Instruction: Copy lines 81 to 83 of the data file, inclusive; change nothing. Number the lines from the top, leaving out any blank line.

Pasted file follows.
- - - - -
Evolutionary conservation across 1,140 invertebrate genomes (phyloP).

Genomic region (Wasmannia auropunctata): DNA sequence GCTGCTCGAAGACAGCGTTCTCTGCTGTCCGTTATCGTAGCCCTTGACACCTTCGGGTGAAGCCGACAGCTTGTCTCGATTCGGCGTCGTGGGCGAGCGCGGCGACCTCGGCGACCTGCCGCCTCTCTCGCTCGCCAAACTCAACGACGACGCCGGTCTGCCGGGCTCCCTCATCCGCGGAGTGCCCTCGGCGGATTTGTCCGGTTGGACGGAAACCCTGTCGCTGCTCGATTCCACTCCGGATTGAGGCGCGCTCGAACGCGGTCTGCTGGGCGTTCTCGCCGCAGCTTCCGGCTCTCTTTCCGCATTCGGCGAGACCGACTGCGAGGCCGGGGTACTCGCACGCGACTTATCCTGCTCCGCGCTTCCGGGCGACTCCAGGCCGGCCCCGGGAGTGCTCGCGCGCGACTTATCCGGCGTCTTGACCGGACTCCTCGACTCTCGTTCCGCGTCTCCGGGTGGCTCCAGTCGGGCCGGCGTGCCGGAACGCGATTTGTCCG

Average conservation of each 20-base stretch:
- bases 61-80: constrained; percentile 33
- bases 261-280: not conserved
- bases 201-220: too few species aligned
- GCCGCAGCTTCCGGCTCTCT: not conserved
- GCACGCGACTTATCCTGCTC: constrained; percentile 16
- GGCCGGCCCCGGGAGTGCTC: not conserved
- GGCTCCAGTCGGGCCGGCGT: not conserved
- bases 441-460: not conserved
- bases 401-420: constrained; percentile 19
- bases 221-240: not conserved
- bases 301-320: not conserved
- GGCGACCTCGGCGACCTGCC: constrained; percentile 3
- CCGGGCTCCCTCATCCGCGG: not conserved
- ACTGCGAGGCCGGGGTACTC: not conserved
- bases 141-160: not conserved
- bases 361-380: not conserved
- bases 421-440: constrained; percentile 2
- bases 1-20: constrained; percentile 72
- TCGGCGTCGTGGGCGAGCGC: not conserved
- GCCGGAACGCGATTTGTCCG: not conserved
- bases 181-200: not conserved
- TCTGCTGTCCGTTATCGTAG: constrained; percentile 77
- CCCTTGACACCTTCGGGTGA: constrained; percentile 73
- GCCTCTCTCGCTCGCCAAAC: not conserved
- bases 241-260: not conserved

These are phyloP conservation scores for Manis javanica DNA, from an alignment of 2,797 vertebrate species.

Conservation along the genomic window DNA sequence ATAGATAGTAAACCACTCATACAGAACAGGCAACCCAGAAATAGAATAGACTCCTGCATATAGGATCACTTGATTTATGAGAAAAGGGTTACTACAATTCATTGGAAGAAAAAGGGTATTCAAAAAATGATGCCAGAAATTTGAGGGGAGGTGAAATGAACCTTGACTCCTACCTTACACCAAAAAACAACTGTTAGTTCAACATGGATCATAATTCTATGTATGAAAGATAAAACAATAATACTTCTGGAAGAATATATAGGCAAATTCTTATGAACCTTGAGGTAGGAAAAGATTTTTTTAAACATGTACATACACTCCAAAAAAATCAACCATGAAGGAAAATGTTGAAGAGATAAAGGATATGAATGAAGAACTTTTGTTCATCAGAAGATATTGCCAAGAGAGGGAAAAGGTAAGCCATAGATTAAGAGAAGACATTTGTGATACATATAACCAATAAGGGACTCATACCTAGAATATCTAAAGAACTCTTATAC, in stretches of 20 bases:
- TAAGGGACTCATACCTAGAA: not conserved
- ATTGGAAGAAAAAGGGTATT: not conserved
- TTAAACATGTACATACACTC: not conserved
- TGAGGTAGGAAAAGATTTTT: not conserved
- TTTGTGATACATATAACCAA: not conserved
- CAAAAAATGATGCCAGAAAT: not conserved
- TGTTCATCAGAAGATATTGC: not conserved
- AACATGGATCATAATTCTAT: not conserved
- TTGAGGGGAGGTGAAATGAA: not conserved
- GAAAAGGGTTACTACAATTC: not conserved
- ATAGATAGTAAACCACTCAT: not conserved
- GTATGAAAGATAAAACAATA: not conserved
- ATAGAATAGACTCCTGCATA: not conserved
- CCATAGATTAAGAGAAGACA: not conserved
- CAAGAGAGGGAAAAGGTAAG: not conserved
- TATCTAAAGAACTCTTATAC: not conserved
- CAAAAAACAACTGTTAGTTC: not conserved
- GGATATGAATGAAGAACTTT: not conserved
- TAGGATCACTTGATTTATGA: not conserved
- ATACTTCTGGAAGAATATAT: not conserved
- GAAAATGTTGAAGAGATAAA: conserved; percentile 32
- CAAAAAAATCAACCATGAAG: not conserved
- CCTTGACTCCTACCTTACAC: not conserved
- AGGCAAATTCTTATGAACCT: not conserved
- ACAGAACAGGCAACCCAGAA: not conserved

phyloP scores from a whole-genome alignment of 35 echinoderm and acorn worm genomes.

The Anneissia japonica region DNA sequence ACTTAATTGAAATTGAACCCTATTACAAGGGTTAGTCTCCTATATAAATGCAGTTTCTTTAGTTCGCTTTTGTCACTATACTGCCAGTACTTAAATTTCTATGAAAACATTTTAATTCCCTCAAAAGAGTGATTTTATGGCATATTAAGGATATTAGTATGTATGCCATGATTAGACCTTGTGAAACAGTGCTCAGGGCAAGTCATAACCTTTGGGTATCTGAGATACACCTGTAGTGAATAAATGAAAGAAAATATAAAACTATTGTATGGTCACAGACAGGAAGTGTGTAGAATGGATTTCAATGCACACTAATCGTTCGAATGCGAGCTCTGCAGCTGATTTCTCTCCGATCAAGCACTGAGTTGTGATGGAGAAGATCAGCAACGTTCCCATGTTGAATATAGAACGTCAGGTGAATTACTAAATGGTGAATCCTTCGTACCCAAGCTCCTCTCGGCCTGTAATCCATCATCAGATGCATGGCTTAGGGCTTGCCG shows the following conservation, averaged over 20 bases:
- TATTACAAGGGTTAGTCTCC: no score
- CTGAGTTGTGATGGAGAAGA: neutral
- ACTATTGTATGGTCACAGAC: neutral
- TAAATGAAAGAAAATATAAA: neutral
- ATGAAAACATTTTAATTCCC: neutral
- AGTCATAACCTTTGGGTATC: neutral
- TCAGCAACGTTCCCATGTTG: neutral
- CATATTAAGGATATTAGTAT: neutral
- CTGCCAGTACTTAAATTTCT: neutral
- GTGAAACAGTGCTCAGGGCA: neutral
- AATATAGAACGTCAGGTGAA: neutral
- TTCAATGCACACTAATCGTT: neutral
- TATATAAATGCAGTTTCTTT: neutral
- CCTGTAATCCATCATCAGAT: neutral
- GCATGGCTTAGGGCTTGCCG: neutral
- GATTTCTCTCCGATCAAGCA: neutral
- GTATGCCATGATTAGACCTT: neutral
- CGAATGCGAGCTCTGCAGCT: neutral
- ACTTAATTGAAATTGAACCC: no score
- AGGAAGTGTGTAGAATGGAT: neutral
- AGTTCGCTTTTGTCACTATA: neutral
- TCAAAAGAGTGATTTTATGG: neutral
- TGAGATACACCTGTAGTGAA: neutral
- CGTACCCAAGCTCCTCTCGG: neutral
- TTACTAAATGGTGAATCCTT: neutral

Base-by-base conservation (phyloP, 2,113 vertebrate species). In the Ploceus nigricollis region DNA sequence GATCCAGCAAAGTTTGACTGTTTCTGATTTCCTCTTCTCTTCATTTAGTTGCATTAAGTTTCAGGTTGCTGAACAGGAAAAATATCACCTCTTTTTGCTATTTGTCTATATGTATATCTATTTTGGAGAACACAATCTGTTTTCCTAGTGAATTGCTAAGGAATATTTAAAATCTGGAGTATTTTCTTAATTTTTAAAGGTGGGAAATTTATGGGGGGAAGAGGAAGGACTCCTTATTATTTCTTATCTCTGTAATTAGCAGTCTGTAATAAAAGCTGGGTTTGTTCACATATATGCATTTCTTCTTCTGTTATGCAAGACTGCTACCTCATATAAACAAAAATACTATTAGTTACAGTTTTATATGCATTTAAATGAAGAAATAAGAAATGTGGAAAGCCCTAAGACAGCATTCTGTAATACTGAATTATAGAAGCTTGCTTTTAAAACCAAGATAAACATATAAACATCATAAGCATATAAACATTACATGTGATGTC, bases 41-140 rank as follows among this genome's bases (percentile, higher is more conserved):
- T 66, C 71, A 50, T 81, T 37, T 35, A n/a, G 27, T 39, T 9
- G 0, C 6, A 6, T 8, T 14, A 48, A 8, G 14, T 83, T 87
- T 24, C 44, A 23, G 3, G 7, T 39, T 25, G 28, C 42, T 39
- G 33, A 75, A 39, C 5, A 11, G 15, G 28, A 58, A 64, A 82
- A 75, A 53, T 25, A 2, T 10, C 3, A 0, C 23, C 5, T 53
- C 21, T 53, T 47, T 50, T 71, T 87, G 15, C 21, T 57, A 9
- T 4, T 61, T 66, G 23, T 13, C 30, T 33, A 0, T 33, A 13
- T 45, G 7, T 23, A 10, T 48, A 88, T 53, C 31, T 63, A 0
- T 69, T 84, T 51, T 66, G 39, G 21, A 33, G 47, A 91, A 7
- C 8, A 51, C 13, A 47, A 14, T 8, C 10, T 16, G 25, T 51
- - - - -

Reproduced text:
- CGTACCCAAGCTCCTCTCGG: neutral
- TTACTAAATGGTGAATCCTT: neutral

Base-by-base conservation (phyloP, 2,113 vertebrate species). In the Ploceus nigricollis region DNA sequence GATCCAGCAAAGTTTGACTGTTTCTGATTTCCTCTTCTCTTCATTTAGTTGCATTAAGTTTCAGGTTGCTGAACAGGAAAAATATCACCTCTTTTTGCTATTTGTCTATATGTATATCTATTTTGGAGAACACAATCTGTTTTCCTAGTGAATTGCTAAGGAATATTTAAAATCTGGAGTATTTTCTTAATTTTTAAAGGTGGGAAATTTATGGGGGGAAGAGGAAGGACTCCTTATTATTTCTTATCTCTGTAATTAGCAGTCTGTAATAAAAGCTGGGTTTGTTCACATATATGCATTTCTTCTTCTGTTATGCAAGACTGCTACCTCATATAAACAAAAATACTATTAGTTACAGTTTTATATGCATTTAAATGAAGAAATAAGAAATGTGGAAAGCCCTAAGACAGCATTCTGTAATACTGAATTATAGAAGCTTGCTTTTAAAACCAAGATAAACATATAAACATCATAAGCATATAAACATTACATGTGATGTC, bases 41-140 rank as follows among this genome's bases (percentile, higher is more conserved):